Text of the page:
The Hidden Social Dimensions of Conversations
You may pride yourself that you are good at the “mechanics” of conversation — vocabulary, grammar, pronunciations, etc. — but if you don’t realize that these also have social dimensions, you are missing a lot of social signals.
Choosing your words is not simply a matter of semantics, and there are also various options available to you as to how you pronounce the sounds in those words. Most people (more-or-less unconsciously) manipulate these variables to create different speech styles for different situations. People with social communication challenges are frequently accused of sounding “robotic” because they do not alter their speech patterns from situation to situation, generally adhering closely to formal, prescriptively “correct” speech.
“I’m delighted to make your acquaintance,” “It’s very nice to meet you,” and “Nice to meetcha” all have the same basic, semantic interpretation, but send different social messages: depending on your formality level, you project a different image, give off different “vibes” about how friendly you are, and elicit different responses from people.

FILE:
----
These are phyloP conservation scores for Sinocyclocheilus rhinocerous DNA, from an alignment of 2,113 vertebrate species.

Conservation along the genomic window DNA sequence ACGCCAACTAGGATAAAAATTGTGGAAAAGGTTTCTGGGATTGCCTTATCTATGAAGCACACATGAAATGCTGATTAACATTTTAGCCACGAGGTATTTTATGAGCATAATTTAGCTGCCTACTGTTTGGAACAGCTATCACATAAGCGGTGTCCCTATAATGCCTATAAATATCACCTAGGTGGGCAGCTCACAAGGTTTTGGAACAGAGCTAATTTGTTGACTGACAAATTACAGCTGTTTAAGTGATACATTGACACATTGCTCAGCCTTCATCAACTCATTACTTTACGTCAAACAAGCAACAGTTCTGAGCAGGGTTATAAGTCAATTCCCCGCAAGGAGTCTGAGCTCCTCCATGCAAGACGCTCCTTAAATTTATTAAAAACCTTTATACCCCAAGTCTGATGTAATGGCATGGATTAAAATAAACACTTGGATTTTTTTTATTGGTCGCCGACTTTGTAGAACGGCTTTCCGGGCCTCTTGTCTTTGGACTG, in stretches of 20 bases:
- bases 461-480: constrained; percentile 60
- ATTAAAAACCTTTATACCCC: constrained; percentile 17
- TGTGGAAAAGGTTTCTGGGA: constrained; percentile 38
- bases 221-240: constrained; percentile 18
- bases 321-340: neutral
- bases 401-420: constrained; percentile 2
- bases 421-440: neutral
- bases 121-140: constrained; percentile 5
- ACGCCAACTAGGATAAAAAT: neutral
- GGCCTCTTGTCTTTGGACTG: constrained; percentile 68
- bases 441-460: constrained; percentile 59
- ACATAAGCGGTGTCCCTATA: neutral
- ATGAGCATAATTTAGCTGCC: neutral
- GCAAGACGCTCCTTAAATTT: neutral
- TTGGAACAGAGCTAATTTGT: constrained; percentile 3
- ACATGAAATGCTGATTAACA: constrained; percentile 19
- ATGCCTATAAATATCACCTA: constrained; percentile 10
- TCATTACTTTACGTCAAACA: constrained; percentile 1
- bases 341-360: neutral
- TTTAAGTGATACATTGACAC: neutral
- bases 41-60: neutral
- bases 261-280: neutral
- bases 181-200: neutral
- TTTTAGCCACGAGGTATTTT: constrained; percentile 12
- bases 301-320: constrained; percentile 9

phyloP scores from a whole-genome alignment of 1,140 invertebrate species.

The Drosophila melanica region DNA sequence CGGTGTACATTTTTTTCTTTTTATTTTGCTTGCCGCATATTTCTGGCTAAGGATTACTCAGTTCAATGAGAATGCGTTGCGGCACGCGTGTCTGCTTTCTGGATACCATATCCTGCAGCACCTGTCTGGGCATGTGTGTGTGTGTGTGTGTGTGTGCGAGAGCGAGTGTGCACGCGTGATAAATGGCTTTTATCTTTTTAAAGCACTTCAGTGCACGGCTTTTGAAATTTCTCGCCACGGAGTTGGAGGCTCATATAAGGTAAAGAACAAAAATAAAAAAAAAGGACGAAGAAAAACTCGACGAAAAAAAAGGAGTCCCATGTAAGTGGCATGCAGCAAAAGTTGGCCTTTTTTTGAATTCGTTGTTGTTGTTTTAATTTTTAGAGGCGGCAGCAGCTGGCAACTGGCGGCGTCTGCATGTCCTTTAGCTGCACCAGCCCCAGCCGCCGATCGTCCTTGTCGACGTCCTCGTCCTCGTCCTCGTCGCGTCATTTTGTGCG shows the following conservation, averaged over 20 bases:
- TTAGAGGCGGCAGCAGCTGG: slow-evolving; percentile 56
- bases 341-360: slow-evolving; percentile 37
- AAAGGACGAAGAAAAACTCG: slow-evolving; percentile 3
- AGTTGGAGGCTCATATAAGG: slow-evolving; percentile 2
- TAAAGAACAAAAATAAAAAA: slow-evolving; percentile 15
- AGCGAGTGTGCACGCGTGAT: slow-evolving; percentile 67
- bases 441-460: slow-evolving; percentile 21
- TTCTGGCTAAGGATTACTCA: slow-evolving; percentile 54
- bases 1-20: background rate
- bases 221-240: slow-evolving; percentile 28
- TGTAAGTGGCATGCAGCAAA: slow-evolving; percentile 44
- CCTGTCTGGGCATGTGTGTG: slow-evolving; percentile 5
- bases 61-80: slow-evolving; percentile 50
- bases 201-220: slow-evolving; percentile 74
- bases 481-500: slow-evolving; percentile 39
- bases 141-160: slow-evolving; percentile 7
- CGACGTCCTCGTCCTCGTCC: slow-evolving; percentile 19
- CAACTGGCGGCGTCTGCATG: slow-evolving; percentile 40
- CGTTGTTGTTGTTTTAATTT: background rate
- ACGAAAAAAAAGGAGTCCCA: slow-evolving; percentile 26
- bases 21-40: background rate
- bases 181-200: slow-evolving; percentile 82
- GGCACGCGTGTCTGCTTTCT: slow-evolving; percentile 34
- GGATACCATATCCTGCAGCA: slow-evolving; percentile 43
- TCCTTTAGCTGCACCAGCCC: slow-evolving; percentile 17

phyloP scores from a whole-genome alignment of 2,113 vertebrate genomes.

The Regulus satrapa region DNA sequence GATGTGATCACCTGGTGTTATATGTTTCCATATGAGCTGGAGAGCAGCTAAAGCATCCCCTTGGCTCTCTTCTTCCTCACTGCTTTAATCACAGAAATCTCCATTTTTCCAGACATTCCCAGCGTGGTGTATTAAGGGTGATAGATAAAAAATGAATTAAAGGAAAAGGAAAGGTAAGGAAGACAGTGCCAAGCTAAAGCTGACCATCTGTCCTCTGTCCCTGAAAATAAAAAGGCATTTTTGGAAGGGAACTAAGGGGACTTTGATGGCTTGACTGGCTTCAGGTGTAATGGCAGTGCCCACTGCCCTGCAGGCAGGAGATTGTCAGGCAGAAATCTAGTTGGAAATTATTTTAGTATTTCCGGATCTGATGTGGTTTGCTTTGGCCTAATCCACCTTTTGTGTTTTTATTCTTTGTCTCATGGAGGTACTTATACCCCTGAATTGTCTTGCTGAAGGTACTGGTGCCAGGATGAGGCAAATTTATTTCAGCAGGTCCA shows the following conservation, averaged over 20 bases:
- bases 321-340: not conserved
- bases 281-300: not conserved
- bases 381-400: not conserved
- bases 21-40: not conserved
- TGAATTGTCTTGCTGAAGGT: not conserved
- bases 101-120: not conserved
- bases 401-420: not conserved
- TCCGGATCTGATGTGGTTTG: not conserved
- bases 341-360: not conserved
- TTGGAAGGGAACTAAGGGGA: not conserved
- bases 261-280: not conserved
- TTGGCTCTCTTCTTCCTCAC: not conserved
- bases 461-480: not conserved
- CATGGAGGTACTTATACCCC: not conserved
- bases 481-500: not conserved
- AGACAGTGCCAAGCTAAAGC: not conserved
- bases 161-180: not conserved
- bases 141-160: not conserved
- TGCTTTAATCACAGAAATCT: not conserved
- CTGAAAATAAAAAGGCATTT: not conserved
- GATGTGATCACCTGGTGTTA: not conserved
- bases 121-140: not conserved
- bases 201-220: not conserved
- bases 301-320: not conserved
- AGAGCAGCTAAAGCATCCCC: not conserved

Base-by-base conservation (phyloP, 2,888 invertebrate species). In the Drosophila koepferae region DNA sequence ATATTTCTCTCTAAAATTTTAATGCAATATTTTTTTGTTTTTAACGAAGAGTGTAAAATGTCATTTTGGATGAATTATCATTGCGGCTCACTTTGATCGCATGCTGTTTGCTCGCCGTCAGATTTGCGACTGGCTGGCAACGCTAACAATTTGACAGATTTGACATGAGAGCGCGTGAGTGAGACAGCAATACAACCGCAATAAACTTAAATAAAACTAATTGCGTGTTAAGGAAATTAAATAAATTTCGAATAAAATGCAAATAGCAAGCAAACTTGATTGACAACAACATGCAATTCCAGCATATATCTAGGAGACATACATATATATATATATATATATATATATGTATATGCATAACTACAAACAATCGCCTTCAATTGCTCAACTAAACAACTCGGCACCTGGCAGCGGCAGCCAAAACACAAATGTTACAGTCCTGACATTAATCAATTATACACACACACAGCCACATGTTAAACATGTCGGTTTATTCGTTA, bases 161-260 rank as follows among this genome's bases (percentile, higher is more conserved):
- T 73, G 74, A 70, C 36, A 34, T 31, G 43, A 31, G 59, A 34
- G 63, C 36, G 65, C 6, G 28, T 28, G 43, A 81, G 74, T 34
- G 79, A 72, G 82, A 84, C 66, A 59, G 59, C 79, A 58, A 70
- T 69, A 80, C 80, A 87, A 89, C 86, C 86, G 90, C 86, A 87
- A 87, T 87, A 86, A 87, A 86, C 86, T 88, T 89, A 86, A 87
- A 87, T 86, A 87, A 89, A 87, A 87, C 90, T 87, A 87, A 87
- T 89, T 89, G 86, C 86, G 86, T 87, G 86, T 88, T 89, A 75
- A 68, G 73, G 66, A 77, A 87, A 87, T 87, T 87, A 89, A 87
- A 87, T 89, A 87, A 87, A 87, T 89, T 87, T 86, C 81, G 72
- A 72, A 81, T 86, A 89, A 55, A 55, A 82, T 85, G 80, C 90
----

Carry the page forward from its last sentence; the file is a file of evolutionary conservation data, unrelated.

We haven’t included a section on sentence structures (even though these also have social dimensions) because the difference between using interrogative, imperative and declarative sentences is covered in polite = indirect. There are some other issues to keep in mind — e.g., ending sentences with prepositions is casual and friendly (“I saw the guy you gave the present to”), while rearranging your sentence to avoid doing so (“I saw the guy to whom you gave the present”) is formal and stiff — but not really enough to warrant a whole section.
In much the same way, how much you say is not simply a function of how interested you are in a topic or how much you know — it sends a strong social signal about how you see the people you’re talking to. In order to be successful, both turn-taking and changing the topic depend on cooperation with other participants in the conversation. Finally, story-telling, which might seem like a solo performance, is also inescapably a social act, with associated rights and responsibilities that cannot be shirked without social consequences.